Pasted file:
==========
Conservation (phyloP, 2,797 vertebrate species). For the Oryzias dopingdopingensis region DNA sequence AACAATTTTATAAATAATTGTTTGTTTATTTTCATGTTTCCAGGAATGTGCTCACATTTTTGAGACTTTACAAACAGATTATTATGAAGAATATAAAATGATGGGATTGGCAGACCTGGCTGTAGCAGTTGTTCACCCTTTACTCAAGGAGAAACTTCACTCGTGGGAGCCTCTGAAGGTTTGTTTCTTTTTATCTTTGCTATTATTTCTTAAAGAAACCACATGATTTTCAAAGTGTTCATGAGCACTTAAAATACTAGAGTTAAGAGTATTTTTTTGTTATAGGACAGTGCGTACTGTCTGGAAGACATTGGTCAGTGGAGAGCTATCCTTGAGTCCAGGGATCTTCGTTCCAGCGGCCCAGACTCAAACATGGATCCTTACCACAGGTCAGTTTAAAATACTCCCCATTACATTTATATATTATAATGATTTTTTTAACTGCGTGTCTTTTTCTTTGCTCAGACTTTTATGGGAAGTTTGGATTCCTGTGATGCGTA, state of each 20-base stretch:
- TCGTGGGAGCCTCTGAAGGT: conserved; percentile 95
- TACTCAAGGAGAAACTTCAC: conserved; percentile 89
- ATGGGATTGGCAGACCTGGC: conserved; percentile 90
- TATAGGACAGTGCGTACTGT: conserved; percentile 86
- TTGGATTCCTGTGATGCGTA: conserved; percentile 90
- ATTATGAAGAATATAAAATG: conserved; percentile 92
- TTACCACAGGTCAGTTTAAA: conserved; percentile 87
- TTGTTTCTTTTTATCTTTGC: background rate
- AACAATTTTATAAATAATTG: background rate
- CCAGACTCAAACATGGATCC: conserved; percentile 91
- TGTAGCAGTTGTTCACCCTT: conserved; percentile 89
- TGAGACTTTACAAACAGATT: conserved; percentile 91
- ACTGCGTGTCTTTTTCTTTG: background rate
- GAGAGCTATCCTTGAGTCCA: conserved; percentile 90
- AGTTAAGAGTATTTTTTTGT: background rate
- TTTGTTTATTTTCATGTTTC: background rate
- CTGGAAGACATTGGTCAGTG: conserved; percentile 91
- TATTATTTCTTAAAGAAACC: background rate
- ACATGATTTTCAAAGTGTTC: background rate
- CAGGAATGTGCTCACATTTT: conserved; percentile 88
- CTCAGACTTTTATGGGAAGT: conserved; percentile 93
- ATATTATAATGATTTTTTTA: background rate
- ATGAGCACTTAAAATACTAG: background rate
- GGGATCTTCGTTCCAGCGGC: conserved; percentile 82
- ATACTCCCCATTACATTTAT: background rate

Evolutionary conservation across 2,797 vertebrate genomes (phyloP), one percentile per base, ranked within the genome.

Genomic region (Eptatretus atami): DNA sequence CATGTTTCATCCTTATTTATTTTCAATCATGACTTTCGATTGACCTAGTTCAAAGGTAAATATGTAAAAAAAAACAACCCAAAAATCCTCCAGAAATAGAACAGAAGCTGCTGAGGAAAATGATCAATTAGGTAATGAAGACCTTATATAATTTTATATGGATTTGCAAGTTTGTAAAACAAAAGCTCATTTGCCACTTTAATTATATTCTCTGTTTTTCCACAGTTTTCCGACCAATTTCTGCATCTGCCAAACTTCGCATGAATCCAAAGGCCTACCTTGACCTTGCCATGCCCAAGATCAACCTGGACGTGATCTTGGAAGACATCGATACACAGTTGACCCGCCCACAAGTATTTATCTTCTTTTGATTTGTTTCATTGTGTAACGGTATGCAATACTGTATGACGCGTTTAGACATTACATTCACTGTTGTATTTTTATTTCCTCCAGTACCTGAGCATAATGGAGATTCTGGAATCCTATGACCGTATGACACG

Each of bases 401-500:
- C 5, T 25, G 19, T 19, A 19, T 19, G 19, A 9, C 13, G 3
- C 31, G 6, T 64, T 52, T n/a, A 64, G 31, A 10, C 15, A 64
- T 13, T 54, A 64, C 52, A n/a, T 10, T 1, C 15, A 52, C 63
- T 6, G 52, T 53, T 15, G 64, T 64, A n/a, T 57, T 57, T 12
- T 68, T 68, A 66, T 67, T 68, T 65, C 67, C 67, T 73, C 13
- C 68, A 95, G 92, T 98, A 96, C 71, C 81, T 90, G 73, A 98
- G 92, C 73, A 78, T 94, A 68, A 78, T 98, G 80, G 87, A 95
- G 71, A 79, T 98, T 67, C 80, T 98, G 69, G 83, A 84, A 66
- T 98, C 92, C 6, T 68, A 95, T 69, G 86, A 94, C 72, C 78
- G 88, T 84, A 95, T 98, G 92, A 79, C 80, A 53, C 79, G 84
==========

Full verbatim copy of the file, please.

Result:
Conservation (phyloP, 2,797 vertebrate species). For the Oryzias dopingdopingensis region DNA sequence AACAATTTTATAAATAATTGTTTGTTTATTTTCATGTTTCCAGGAATGTGCTCACATTTTTGAGACTTTACAAACAGATTATTATGAAGAATATAAAATGATGGGATTGGCAGACCTGGCTGTAGCAGTTGTTCACCCTTTACTCAAGGAGAAACTTCACTCGTGGGAGCCTCTGAAGGTTTGTTTCTTTTTATCTTTGCTATTATTTCTTAAAGAAACCACATGATTTTCAAAGTGTTCATGAGCACTTAAAATACTAGAGTTAAGAGTATTTTTTTGTTATAGGACAGTGCGTACTGTCTGGAAGACATTGGTCAGTGGAGAGCTATCCTTGAGTCCAGGGATCTTCGTTCCAGCGGCCCAGACTCAAACATGGATCCTTACCACAGGTCAGTTTAAAATACTCCCCATTACATTTATATATTATAATGATTTTTTTAACTGCGTGTCTTTTTCTTTGCTCAGACTTTTATGGGAAGTTTGGATTCCTGTGATGCGTA, state of each 20-base stretch:
- TCGTGGGAGCCTCTGAAGGT: conserved; percentile 95
- TACTCAAGGAGAAACTTCAC: conserved; percentile 89
- ATGGGATTGGCAGACCTGGC: conserved; percentile 90
- TATAGGACAGTGCGTACTGT: conserved; percentile 86
- TTGGATTCCTGTGATGCGTA: conserved; percentile 90
- ATTATGAAGAATATAAAATG: conserved; percentile 92
- TTACCACAGGTCAGTTTAAA: conserved; percentile 87
- TTGTTTCTTTTTATCTTTGC: background rate
- AACAATTTTATAAATAATTG: background rate
- CCAGACTCAAACATGGATCC: conserved; percentile 91
- TGTAGCAGTTGTTCACCCTT: conserved; percentile 89
- TGAGACTTTACAAACAGATT: conserved; percentile 91
- ACTGCGTGTCTTTTTCTTTG: background rate
- GAGAGCTATCCTTGAGTCCA: conserved; percentile 90
- AGTTAAGAGTATTTTTTTGT: background rate
- TTTGTTTATTTTCATGTTTC: background rate
- CTGGAAGACATTGGTCAGTG: conserved; percentile 91
- TATTATTTCTTAAAGAAACC: background rate
- ACATGATTTTCAAAGTGTTC: background rate
- CAGGAATGTGCTCACATTTT: conserved; percentile 88
- CTCAGACTTTTATGGGAAGT: conserved; percentile 93
- ATATTATAATGATTTTTTTA: background rate
- ATGAGCACTTAAAATACTAG: background rate
- GGGATCTTCGTTCCAGCGGC: conserved; percentile 82
- ATACTCCCCATTACATTTAT: background rate

Evolutionary conservation across 2,797 vertebrate genomes (phyloP), one percentile per base, ranked within the genome.

Genomic region (Eptatretus atami): DNA sequence CATGTTTCATCCTTATTTATTTTCAATCATGACTTTCGATTGACCTAGTTCAAAGGTAAATATGTAAAAAAAAACAACCCAAAAATCCTCCAGAAATAGAACAGAAGCTGCTGAGGAAAATGATCAATTAGGTAATGAAGACCTTATATAATTTTATATGGATTTGCAAGTTTGTAAAACAAAAGCTCATTTGCCACTTTAATTATATTCTCTGTTTTTCCACAGTTTTCCGACCAATTTCTGCATCTGCCAAACTTCGCATGAATCCAAAGGCCTACCTTGACCTTGCCATGCCCAAGATCAACCTGGACGTGATCTTGGAAGACATCGATACACAGTTGACCCGCCCACAAGTATTTATCTTCTTTTGATTTGTTTCATTGTGTAACGGTATGCAATACTGTATGACGCGTTTAGACATTACATTCACTGTTGTATTTTTATTTCCTCCAGTACCTGAGCATAATGGAGATTCTGGAATCCTATGACCGTATGACACG

Each of bases 401-500:
- C 5, T 25, G 19, T 19, A 19, T 19, G 19, A 9, C 13, G 3
- C 31, G 6, T 64, T 52, T n/a, A 64, G 31, A 10, C 15, A 64
- T 13, T 54, A 64, C 52, A n/a, T 10, T 1, C 15, A 52, C 63
- T 6, G 52, T 53, T 15, G 64, T 64, A n/a, T 57, T 57, T 12
- T 68, T 68, A 66, T 67, T 68, T 65, C 67, C 67, T 73, C 13
- C 68, A 95, G 92, T 98, A 96, C 71, C 81, T 90, G 73, A 98
- G 92, C 73, A 78, T 94, A 68, A 78, T 98, G 80, G 87, A 95
- G 71, A 79, T 98, T 67, C 80, T 98, G 69, G 83, A 84, A 66
- T 98, C 92, C 6, T 68, A 95, T 69, G 86, A 94, C 72, C 78
- G 88, T 84, A 95, T 98, G 92, A 79, C 80, A 53, C 79, G 84